For those of you who are still all “doom and gloom” on collaborative divorce, here is yet another article talking about the benefits of the process. If you are thinking about a divorce or separation, you should start considering a collaborative divorce, especially if you have children…
The Holidays are hard enough for those of us that aren’t divorced. Figuring out which relatives you are going to see when, packing the car, getting the dogs to the kennel, coordinating the cat sitter, driving across the country to visit family…. and the list goes on and on. And I’m not divorced. It’s enough to give you a headache.
I can only imagine the stress and frustration that must befall one of my clients that has to do all this, and then execute an agreed-upon visitation schedule so that they can see their children in addition. What if the relatives they want to see are out of town, but their visitation schedule is set so that they must stay in town until after the holiday? Or vice versa?
The thought of not spending my entire holiday with my son is unbearable – but this is exactly what some of my client’s do every single year. Being a Mom or Dad is hard enough, even if you aren’t divorced. Most of the stress and the problems come from the fact that either or both parents are unable or unwilling to communicate with one another. Lack of communication between two separated spouses is a major problem, and the unintended victims are the children.
Divorce doesn’t have to be this way – in a Collaborative Case with Children, my law firm immediately refers our clients to a licensed psychiatrist/psychologist who can assist in developing a workable strategy for seeing the kids during the holidays. As an attorney, I’m really in no position to make decisions about what visitation schedule is in the best interests of the children – that job is best left to a professional who is trained to handle these issues – a child psychiatrist.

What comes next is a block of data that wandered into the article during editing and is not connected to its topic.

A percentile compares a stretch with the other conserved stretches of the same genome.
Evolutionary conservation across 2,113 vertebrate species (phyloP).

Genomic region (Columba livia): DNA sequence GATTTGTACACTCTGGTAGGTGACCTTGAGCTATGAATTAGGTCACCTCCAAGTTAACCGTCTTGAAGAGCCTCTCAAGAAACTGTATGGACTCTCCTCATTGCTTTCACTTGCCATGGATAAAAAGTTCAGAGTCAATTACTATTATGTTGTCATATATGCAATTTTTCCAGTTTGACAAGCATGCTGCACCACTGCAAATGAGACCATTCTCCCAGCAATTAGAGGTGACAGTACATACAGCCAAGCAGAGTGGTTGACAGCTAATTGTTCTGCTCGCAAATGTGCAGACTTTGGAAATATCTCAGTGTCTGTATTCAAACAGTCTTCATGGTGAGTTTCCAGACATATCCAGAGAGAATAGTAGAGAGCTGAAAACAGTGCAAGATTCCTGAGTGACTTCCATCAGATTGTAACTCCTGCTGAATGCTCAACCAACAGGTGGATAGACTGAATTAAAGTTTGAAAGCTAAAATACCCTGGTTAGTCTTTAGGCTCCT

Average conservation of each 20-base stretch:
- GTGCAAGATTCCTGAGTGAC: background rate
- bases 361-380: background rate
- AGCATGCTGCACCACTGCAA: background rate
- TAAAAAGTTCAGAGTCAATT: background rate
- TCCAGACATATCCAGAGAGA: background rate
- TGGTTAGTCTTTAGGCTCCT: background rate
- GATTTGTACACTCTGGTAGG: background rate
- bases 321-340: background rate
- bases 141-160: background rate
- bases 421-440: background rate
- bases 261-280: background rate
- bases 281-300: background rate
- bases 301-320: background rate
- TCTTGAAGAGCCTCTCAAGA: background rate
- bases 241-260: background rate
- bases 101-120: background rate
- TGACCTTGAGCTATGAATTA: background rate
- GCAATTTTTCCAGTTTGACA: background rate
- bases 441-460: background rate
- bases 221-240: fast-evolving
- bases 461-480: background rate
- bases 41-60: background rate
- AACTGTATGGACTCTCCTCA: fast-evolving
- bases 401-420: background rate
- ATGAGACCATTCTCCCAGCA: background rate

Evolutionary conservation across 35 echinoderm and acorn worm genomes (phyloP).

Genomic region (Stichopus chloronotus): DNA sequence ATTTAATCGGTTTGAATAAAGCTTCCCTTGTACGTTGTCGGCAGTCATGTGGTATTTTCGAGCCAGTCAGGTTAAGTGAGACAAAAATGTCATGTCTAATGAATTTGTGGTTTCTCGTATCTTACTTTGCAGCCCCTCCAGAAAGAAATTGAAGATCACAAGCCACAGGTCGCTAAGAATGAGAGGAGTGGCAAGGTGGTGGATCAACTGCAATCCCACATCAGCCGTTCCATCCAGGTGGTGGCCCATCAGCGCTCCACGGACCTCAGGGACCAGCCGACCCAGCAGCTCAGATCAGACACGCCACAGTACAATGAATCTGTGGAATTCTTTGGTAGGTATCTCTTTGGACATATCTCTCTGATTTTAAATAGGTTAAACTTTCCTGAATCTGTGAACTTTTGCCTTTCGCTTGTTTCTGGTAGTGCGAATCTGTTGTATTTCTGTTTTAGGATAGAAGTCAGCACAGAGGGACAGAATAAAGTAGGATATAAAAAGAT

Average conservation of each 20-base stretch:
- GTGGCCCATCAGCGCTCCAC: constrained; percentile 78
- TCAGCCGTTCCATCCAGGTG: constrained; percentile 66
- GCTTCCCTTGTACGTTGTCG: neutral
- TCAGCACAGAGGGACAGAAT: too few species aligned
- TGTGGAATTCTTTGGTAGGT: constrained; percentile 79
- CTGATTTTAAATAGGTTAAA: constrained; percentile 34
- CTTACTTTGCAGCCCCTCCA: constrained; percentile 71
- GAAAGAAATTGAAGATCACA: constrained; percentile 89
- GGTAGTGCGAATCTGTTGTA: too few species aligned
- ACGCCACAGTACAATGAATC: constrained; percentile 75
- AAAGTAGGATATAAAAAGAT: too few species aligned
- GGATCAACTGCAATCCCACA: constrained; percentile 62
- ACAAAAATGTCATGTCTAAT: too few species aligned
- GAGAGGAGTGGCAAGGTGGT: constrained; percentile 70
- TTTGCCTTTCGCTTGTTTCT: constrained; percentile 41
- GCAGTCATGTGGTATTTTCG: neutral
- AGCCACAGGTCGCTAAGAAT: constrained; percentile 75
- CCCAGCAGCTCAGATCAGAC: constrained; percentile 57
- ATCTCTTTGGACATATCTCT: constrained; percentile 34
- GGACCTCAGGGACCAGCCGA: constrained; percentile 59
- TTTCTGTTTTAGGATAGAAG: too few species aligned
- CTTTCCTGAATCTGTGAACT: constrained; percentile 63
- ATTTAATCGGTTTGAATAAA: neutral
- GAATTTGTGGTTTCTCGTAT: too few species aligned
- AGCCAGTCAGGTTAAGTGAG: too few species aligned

A child development specialist can help you and your spouse to learn how to communicate so that when the holidays come around, even if you can’t spend the entire time with your kids and your ex-spouse, you can certainly minimize or eliminate the level of animosity and hostility between everyone involved.
If you would like a recommendation to one of the therapists we work with, please call our offices at (919) 460-5422.
This is an all-to-common question, and although I have answered it several times in my “Ask a Lawyer” section, I thought I would answer it again here.
The answer to this question depends, unfortunately, on the financial circumstances of the person asking it. If you have a good job, the money issue may not be such a big deal. However, if you are not working and you don’t have any relatives or friends that can help you out, then you are going to have a tougher time.
The first thing you should do is stop, breath, and take stock of where you are, how you are feeling and consider your options. If you have made it to this website, then you are probably researching divorce lawyers, which is a good thing – you will in all likelihood need a good lawyer to help you through this.